Red River: By Somnath Batabyal, Contxt, 356 pages,  <span class='webrupee'>₹</span>699.
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Red River: By Somnath Batabyal, Contxt, 356 pages, 699.

In Lucky Dutta, Samar’s Cambridge-educated mother from Bangladesh who came to India as a refugee, we see some of the worst scars and wounds of a divided legacy. As a character, she is a mosaic of personal and political tragedies. She is unwanted as a Bangladeshi in Assam, accused of inciting rebellion in the state, loses her infant daughter Tina to a kidnapper at New Jalpaiguri station, is framed by the police as an illegal Bangladeshi migrant, a double agent no less, and sent back across the border.

Firm as a reed, Lucky rebuilds her life with Samar in Dhaka with the help of none other than the Prime Minister, Sheikh Hasina (in a surprising turn of events). Then, just as she’d finally seemed to make peace with her fate, Lucky is asked to be deported by India.

Despite her multiple incarnations, Lucky remains an inscrutable presence till the end. There are times when Batabyal seems to bestow on her a superhuman resilience in the face of life-altering losses, leaving the reader curious about her deepest, darkest feelings. In contrast, there is also an authorial tendency towards excess, as in an interminably stretched out, blow-by-blow account of a school cricket match. Despite Batabyal’s obvious delight in writing such scenes, these lengthy passages tend to slow down the pace of an otherwise taut narrative.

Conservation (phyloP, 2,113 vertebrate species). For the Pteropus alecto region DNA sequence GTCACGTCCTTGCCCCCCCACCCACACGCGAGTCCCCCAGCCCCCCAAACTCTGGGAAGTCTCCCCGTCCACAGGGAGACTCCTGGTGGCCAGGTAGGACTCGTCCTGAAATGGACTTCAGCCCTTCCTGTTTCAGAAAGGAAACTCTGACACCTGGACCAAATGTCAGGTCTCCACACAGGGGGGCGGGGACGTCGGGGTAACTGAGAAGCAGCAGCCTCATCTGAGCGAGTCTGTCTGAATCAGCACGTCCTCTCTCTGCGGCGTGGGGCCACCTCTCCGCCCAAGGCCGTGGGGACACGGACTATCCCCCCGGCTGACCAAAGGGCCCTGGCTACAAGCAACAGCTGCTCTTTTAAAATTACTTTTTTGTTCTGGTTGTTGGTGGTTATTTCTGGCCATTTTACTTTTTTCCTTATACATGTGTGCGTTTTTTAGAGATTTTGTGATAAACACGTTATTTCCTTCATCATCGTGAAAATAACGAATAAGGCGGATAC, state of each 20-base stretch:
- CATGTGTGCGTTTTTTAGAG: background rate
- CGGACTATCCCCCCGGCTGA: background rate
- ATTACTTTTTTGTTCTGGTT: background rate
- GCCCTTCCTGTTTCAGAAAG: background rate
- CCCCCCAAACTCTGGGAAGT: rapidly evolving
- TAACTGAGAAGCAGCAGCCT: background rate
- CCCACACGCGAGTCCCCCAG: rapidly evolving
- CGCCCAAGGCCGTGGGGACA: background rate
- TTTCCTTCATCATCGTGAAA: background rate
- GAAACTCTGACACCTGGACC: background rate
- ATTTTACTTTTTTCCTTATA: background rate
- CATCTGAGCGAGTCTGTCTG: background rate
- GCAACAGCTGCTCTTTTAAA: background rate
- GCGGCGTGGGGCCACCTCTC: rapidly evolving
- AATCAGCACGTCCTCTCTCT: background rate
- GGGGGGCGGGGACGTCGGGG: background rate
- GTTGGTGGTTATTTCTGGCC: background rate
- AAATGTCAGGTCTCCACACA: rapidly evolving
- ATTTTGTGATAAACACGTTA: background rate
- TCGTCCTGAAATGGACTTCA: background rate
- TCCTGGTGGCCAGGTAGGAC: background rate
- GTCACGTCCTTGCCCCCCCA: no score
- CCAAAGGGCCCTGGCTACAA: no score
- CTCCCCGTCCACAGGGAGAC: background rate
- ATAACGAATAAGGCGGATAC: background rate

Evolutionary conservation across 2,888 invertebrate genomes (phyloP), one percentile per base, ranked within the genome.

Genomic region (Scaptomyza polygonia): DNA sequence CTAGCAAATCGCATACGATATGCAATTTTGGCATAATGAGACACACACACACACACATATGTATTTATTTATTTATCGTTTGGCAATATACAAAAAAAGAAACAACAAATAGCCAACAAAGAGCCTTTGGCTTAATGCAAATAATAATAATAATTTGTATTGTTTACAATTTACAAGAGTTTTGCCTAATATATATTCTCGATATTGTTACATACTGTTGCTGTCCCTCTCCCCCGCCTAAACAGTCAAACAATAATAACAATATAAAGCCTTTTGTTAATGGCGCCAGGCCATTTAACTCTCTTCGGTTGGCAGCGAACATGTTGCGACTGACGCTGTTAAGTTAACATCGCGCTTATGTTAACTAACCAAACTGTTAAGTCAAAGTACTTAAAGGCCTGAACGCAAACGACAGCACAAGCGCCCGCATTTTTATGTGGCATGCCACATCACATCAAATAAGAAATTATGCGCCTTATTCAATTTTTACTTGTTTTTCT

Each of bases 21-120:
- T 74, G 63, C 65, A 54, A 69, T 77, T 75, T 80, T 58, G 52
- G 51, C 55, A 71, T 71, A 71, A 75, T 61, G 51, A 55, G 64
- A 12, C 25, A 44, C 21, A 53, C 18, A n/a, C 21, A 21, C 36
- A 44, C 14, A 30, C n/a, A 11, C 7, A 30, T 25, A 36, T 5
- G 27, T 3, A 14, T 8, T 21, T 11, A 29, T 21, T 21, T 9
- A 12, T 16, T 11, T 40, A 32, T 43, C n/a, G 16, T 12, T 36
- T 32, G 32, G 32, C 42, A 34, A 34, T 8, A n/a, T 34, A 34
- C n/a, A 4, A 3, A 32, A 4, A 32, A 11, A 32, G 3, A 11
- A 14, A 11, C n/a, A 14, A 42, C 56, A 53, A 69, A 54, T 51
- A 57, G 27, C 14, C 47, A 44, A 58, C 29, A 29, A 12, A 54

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In the second half of the novel, where Lucky and Samar are separated from Amol and Tina, the reader is also expected to suspend their disbelief many times over. There are coincidences galore and some strategic tying of loose ends, especially when Samar returns to Assam after living in the UK for years. His intention is to meet with the former headmaster, Madhob Kalita, Rizu’s father, and Leela, Samar’s cousin and Rizu’s widow. The trip is meant to be a homecoming of sorts, as well as a reckoning with the past, but it ends up in a tangle as Samar meets a heartbroken Rana, who has followed in his father’s footsteps and joined the army.

The irony of Rana’s choice of career, given his deep and abiding affection for Rizu, is a moment for the media to mine for what it’s worth. A renowned historian writes an editorial lauding “the Rizu-Rana friendship as a metaphor for the relationship between India and its northeast, never really separate but estranged by circumstance." The question that remains unanswered is, of course, why Rana chose to perpetuate a legacy of oppression, when he could have walked away from it.

The past, Batabyal’s novel insists, is never the foreign country of a popular saying. It’s very much alive, flowing through our veins, carried along by the blood-stained waters of the Brahmaputra (the eponymous “red river"), its watchful eyes trained upon us. Only a few among us can look back at it, confront the faces that stare at us from the gulf of time, and see ourselves for who we are.

Somak Ghoshal is a writer based in Delhi.